The Master and the Doctor’s relationship was explored through some compelling dialogue. The Master’s reminiscing back to when he and the Doctor were children together on Gallifrey: “We used to run across those fields all day, calling up at the sky. Look at us now.” The Doctor’s entreaty for the Master to come with him, to see the universe with him, “You could be beautiful. With a mind like that, we could travel the stars. It would be my honour.” Nor did the Doctor, even once, get angry at the Master. The Doctor looks upon the Master with sorrow, and sympathy and regret. Repeatedly the Doctor pleads with the Master to let him help him. They’re arch-nemeses, sure, but they’re also friends, friends who’ve become estranged and taken wildly different paths, but still friends. They share a bond: they can’t live with each other or without each other. “I wonder what I’d be, without you,” said the Doctor. “Yeah,” agreed the Master. The Doctor-Master relationship is complex and compelling. I think it makes the Master, at least potentially, the most interesting of the Doctor’s enemies. The Doctor has just as much, if not more, history with the Daleks and the Cybermen, but his relationship with them is one of mutual hate on both sides. With the Master, it is far, far more complicated and nuanced, as the Master’s most recent appearance in Dark Water/Death in Heaven showed.
In the culmination of constant harks back to the Time War, and progressive revelation of the nature of the Doctor’s role therein, we finally saw the Time Lords return to Doctor Who for the first time in the revival. Led by a tyrannical Lord President who is later revealed to be Rassilon, the Time Lords, on the last day of the Time War, plot to escape the time lock through the Master, bringing the Time War with them, and complete the Final Sanction, destroying time and reality itself, for only the Time Lords to survive as “creatures of consciousness alone”. We knew before now that the Doctor had ended it all on the last day of the Time War, but only in this story did we find out what drove the Doctor to commit that terrible deed: the alternative was too unthinkable; the Doctor had no choice. The End of Time, in contrast with the romantic, idyllic, mythological depictions of the Time Lords we’ve heard from the Doctor before now, portrayed the Time Lords corrupted and debased and depraved by endless, horrific war. We’re shown a once peaceable race standing aloof from the rest of the universe turned into tyrants and monsters by the Time War, warped and perverted by their uncompromising, unthinking devotion to the glory and victory of their own depraved civilisation. Rassilon was an imperious, malignant presence who typified everything the Time Lords had become. Given the Doctor’s vivid, haunting description of the Time War’s last days, it’s no wonder the Time Lords went mad:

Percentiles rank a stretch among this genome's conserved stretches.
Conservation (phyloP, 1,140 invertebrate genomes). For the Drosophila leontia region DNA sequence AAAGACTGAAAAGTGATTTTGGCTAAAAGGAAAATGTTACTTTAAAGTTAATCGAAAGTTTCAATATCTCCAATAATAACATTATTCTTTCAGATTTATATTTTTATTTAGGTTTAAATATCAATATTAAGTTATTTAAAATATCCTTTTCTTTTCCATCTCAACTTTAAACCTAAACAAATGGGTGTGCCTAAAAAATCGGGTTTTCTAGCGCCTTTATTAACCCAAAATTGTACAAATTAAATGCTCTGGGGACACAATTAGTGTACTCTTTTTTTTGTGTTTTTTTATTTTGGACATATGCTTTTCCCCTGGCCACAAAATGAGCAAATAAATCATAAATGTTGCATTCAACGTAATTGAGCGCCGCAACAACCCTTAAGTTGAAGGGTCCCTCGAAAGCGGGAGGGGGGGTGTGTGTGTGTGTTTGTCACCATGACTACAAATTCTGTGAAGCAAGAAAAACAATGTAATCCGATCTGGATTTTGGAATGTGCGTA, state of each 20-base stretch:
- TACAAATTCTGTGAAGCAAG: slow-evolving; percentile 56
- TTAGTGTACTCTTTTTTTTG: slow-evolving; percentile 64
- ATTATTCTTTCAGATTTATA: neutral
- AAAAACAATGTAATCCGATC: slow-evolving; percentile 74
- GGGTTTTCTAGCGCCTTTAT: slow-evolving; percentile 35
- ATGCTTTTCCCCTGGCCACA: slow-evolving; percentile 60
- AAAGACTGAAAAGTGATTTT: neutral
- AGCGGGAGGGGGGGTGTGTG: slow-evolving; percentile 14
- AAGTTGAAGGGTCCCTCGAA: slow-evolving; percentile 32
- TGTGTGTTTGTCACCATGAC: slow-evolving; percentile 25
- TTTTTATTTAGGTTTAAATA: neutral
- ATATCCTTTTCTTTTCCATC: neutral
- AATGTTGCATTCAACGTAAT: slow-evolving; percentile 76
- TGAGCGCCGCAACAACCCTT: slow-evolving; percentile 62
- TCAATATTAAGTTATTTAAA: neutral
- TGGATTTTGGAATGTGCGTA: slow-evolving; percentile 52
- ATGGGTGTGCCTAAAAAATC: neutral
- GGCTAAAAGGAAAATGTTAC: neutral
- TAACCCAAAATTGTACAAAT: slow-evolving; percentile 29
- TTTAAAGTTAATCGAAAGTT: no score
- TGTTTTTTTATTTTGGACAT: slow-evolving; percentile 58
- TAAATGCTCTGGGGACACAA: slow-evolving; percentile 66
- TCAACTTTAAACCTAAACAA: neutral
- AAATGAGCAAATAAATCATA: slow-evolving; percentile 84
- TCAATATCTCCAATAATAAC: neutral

“You weren’t there in the final days of the War. You never saw what was born. But if the Timelock’s broken, then everything’s coming through. Not just the Daleks, but the Skaro Degradations, the Horde of Travesties, the Nightmare Child, the Could-have-been King with his army of Meanwhiles and Never-weres. The War turned into hell. And that’s what you’ve opened, right above the Earth. Hell is descending.”
The resolution. I was a bit unimpressed with this. As I was watching, I wasn’t sure what exactly it was the Doctor shot to break the link and send Gallifrey back to the Time War. I later looked it up and found out the Doctor had shot the white point star. I suppose that makes sense, but, after equivocating between shooting the Master or Rassilon, I thought it seemed like a bit of a cop-out on RTD’s part. The Doctor’s vacillation between the Master and Rassilon was a profoundly powerful scene. You could almost see the gears whirring behind the Doctor’s piercing, furious gaze. One of them had to die—but which one? That’s why I was somewhat disappointed when the Doctor realised he could just shoot the white point star and end it, as I’m sure he’d prefer, bloodlessly. All that emotional buildup came to nothing. It was almost an anticlimax. Sometimes tough choices, terrible choices, have to be made, without the option of a convenient, agreeable third way out. After emphatically making this precise point in describing why he ended the Time War, I find it a bit incongruous that Russell T Davies would pull off a cop-out like this, just to give the Doctor a way to send the Time Lords back without dirtying his hands with violence or anything so disagreeable. That said, making the Doctor kill the Master or Rassilon in his final story would probably have cast too much of a shadow over his regeneration and even the next Doctor’s first series. The next Doctor would hardly be going “Geronimo!” after he’d just committed cold-blooded murder. Also, if the Doctor had killed one of them, we wouldn’t have got that amazing, blood-pounding moment when the Master finally gets his revenge against Rassilon. That moment never fails to affect me; the passion and anger and tears of the Master as he takes out his lifetimes of resentment against Rassilon is truly a sight to behold.